As a student at St. Mary's College of Maryland, I suspect a lot of us have a problem with Anne D. Neal's recent commentary about the school even though it's title was catchy and concise ("Cautionary campus tale," May 30).
It's true we've fallen on hard times; after all, in this hard economy fewer people want to learn the less profitable skills of writing, music or biology. It's interesting the article started with a quote by Charles Dickens and not his accountant.
Perhaps if Dickens had focused on more lucrative endeavors, such as criminology or economics, which are two of the most popular majors offered at the "flagship" University of Maryland College Park, he wouldn't have been such a miserable failure.
It seems that UM is held in high regard by Ms. Neal compared to our tiny school. Although both UM and St. Mary's are public universities, however, her article fails to observe some key differences. St. Mary's offers a private-university ratio of faculty to students of 1 to 12, whereas UM has massive class sizes.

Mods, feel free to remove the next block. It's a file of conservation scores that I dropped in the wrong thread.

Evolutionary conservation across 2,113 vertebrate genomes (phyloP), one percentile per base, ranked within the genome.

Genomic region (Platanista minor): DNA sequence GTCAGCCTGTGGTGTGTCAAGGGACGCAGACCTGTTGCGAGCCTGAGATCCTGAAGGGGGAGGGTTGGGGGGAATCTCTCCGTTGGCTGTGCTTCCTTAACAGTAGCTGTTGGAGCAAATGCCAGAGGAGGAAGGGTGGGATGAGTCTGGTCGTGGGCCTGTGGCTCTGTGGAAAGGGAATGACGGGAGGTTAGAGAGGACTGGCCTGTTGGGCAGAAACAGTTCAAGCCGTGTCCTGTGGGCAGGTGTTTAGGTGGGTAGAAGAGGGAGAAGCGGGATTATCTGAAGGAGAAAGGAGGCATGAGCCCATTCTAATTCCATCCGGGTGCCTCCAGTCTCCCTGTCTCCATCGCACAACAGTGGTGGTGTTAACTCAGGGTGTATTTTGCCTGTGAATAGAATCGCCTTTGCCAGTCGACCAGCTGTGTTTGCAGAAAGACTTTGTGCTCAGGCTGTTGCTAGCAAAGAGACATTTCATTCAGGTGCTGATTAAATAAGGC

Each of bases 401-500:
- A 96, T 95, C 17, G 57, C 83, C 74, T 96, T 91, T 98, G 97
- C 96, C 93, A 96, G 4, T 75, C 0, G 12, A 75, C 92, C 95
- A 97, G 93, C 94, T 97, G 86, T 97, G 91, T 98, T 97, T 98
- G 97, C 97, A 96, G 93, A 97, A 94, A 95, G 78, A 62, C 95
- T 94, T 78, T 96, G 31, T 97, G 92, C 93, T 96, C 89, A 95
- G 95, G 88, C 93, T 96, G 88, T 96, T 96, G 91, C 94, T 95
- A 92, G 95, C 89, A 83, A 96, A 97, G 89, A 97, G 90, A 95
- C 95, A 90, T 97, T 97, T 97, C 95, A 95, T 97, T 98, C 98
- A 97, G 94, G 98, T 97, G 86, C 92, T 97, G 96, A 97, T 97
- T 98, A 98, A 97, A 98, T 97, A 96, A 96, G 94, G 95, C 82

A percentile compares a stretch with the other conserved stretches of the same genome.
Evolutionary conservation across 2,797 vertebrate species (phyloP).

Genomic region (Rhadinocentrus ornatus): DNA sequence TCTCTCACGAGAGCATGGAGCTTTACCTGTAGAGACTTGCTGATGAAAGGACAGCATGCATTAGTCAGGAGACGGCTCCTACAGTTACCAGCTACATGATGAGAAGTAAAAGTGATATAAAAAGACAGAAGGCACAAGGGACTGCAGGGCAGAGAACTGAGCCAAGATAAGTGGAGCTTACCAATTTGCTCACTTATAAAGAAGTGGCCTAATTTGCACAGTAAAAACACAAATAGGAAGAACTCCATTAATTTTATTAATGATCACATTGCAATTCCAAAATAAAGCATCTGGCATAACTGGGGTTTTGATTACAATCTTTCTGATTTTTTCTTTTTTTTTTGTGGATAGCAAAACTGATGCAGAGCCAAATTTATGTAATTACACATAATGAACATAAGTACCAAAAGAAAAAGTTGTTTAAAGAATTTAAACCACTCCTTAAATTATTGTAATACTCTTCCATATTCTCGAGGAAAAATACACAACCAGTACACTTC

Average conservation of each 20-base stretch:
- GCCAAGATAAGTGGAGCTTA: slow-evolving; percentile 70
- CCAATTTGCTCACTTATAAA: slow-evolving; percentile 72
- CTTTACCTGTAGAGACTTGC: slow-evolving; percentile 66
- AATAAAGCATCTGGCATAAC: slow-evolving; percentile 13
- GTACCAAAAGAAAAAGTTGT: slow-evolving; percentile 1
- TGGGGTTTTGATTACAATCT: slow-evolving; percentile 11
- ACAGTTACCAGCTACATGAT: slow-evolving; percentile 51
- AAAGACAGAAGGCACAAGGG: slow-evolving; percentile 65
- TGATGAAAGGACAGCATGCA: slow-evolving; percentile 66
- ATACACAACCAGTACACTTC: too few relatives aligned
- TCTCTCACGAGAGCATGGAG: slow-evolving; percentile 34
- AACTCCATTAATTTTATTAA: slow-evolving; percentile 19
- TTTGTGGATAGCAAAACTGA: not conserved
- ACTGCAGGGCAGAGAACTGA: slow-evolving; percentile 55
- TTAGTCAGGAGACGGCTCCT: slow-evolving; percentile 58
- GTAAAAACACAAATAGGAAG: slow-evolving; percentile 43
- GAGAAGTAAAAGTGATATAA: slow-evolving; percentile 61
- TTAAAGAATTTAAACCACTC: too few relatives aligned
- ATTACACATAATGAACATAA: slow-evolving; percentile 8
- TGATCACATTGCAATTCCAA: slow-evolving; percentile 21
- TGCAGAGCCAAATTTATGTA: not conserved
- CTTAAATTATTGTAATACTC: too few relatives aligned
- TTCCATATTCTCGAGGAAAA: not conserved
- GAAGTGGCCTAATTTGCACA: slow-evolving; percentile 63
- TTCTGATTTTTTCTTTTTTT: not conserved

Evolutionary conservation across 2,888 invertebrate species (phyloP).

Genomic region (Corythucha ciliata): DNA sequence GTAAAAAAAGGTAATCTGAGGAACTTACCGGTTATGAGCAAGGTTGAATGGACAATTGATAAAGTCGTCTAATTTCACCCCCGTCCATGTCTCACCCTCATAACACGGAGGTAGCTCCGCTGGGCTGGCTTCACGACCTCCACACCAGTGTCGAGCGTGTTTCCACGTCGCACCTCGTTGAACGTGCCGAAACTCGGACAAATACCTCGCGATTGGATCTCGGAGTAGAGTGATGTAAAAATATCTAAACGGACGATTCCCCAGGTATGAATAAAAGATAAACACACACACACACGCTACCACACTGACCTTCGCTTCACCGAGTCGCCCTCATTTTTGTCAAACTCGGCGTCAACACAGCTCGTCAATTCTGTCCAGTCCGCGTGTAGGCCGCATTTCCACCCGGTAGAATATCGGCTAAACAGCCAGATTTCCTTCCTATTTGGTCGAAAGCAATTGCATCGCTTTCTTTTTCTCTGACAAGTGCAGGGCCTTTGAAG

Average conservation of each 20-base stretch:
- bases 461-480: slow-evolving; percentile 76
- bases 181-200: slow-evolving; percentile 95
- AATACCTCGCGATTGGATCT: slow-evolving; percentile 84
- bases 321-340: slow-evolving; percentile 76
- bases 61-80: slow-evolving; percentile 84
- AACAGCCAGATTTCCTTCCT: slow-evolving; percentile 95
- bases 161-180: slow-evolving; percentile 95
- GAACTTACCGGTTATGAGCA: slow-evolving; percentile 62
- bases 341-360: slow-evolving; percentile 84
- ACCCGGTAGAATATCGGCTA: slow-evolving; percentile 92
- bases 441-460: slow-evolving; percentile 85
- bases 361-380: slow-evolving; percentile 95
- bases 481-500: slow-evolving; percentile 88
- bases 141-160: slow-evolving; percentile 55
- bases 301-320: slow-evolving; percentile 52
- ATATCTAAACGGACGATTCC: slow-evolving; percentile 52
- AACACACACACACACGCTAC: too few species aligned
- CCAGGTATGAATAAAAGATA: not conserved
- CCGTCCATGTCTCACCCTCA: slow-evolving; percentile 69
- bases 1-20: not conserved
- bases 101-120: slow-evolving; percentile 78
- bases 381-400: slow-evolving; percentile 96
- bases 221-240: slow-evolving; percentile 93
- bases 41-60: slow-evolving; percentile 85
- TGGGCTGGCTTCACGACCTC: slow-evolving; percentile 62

At UM, 49 percent of classes have 20-49 students, and an additional 16.3 percent have more than 50 students. Ask a St. Mary's student if they've ever had a class with 50 students. Most St. Mary's classes have fewer than 20 students.
It's curious that Ms. Neal cites a study from her own council. Couldn't she couldn't find a different, obviously unbiased source to buttress her arguments? The fact that St. Mary's has some classes that may seem too narrowly focused is not a valid indictment of the institution as a whole.
The writer is a member of St. Mary's College Class of 2014.